Internet Shakespeare Editions

Authors: Thomas Middleton, William Shakespeare
Not Peer Reviewed

The Puritan (Folio 3, 1664)

Enter Sir Oliver Muck-hill, Sir Andrew Tipstaffe,
2220and old Skirmish talking.
Muck. O monstrous unheard of forgery.
Tip. Knight, I never heard of such villany in our own
Countrey, in my life.
Muck. Why 'tis impossible. dare you maintain your
Skir. Dare we? e'ne to their wezen pipes: we know
all their plots, they cannot squander with us, they have
knavishly abus'd us, made onely properties on's to ad[-}
vance their selves upon our shoulders, but they shall rue
2230their abuses, this morning they are to be married.
Muck. 'Tis too true, yet if the Widow be not too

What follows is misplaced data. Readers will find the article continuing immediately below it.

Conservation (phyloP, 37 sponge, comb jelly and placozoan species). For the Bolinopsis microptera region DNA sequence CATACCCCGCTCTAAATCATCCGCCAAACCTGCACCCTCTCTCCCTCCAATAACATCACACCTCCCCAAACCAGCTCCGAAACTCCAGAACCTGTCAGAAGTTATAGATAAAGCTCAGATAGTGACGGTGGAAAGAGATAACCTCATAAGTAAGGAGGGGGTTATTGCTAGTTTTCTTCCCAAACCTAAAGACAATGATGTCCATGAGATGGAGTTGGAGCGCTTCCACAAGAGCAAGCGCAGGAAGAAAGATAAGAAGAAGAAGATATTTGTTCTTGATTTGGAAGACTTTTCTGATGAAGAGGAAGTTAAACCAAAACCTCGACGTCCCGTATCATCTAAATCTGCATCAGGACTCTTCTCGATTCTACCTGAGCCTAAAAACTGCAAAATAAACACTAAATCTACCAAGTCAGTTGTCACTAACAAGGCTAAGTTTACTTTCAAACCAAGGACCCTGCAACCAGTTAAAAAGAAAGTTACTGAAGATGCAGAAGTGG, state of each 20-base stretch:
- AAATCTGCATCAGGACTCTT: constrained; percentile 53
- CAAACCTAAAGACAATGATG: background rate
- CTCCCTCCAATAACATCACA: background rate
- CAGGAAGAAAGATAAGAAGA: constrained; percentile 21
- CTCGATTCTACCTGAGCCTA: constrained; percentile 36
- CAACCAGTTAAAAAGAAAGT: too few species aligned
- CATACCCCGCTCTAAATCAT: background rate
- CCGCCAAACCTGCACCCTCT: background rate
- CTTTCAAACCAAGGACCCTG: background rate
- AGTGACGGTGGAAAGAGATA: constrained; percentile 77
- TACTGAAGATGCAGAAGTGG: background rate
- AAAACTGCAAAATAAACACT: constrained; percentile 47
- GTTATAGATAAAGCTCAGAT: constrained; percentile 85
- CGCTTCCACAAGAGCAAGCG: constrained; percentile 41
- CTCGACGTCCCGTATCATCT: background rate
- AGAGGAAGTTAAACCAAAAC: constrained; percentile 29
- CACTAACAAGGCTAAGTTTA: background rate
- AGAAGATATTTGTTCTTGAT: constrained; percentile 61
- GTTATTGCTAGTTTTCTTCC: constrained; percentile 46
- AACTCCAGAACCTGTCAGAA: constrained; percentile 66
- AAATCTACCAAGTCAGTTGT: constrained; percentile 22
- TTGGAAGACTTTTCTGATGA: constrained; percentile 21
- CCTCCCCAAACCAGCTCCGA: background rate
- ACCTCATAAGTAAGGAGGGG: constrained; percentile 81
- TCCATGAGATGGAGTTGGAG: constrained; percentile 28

much besotted on slights and forgeries, the revelation of
their villanies will make 'em loathsome, and to that end,
be it in private to you, I sent late last night to an ho-
2235nourable personage, to whom I am much indebted in
kindnesse, as he is to me, and therefore presume upon
the payment of his tongue, and that he will lay out good
words for me, and to speak truth, for such needfull occa-
sions, I onely preserve him in bond, and sometimes he
2240may doe me more good here in the City by a free word
of his mouth, then if he had paid one half in hand, and
took Doomesday for tother.
Tip. Introth, sir, without soothing be it spoken, you
have publisht much judgement in these few words.
2245Muck. For you know, what such a man utters will
be thought effectuall; and to weighty purpose, and there-
fore into his mouth we'll put the approved theame of
their forgeries.
Skir. And I'le maintain it, Knight, if she'll be true.
2250Enter a Servant.
Muck. How now, fellow.
Serv. May it please you, sir, my Lord is newly lighted
from his Coach.
Muck. Is my Lord come already? his honour's early:
2255You see he loves me well; up before heaven,
Trust me, I have found him night-capt at eleven:
There's good hope yet: come, I'le relate all to him.